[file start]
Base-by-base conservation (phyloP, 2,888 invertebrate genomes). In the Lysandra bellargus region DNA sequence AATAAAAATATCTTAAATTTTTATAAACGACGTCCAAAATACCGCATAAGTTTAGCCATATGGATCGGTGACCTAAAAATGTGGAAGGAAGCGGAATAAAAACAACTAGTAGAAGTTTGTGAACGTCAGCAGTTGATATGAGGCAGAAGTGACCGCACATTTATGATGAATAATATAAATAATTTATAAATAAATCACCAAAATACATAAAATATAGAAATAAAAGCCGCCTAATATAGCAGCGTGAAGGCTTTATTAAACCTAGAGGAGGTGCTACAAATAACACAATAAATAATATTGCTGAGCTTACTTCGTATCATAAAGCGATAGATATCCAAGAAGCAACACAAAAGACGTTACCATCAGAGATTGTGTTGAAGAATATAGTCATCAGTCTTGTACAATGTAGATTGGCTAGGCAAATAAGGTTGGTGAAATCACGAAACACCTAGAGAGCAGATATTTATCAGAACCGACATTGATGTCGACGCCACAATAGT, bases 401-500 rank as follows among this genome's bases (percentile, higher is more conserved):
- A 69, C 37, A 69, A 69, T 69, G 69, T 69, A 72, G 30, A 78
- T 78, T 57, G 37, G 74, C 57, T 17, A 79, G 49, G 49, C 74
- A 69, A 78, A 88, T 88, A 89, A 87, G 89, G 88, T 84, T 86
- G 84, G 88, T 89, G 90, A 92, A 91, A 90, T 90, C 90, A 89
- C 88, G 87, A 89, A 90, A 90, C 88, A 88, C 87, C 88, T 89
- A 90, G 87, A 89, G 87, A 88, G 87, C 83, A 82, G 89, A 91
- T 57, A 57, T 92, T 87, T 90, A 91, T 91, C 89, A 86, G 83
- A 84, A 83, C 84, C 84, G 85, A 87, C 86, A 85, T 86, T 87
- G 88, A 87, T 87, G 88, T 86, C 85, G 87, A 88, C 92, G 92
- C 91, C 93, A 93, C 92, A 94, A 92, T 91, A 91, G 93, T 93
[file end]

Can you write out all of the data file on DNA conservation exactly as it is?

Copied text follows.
Base-by-base conservation (phyloP, 2,888 invertebrate genomes). In the Lysandra bellargus region DNA sequence AATAAAAATATCTTAAATTTTTATAAACGACGTCCAAAATACCGCATAAGTTTAGCCATATGGATCGGTGACCTAAAAATGTGGAAGGAAGCGGAATAAAAACAACTAGTAGAAGTTTGTGAACGTCAGCAGTTGATATGAGGCAGAAGTGACCGCACATTTATGATGAATAATATAAATAATTTATAAATAAATCACCAAAATACATAAAATATAGAAATAAAAGCCGCCTAATATAGCAGCGTGAAGGCTTTATTAAACCTAGAGGAGGTGCTACAAATAACACAATAAATAATATTGCTGAGCTTACTTCGTATCATAAAGCGATAGATATCCAAGAAGCAACACAAAAGACGTTACCATCAGAGATTGTGTTGAAGAATATAGTCATCAGTCTTGTACAATGTAGATTGGCTAGGCAAATAAGGTTGGTGAAATCACGAAACACCTAGAGAGCAGATATTTATCAGAACCGACATTGATGTCGACGCCACAATAGT, bases 401-500 rank as follows among this genome's bases (percentile, higher is more conserved):
- A 69, C 37, A 69, A 69, T 69, G 69, T 69, A 72, G 30, A 78
- T 78, T 57, G 37, G 74, C 57, T 17, A 79, G 49, G 49, C 74
- A 69, A 78, A 88, T 88, A 89, A 87, G 89, G 88, T 84, T 86
- G 84, G 88, T 89, G 90, A 92, A 91, A 90, T 90, C 90, A 89
- C 88, G 87, A 89, A 90, A 90, C 88, A 88, C 87, C 88, T 89
- A 90, G 87, A 89, G 87, A 88, G 87, C 83, A 82, G 89, A 91
- T 57, A 57, T 92, T 87, T 90, A 91, T 91, C 89, A 86, G 83
- A 84, A 83, C 84, C 84, G 85, A 87, C 86, A 85, T 86, T 87
- G 88, A 87, T 87, G 88, T 86, C 85, G 87, A 88, C 92, G 92
- C 91, C 93, A 93, C 92, A 94, A 92, T 91, A 91, G 93, T 93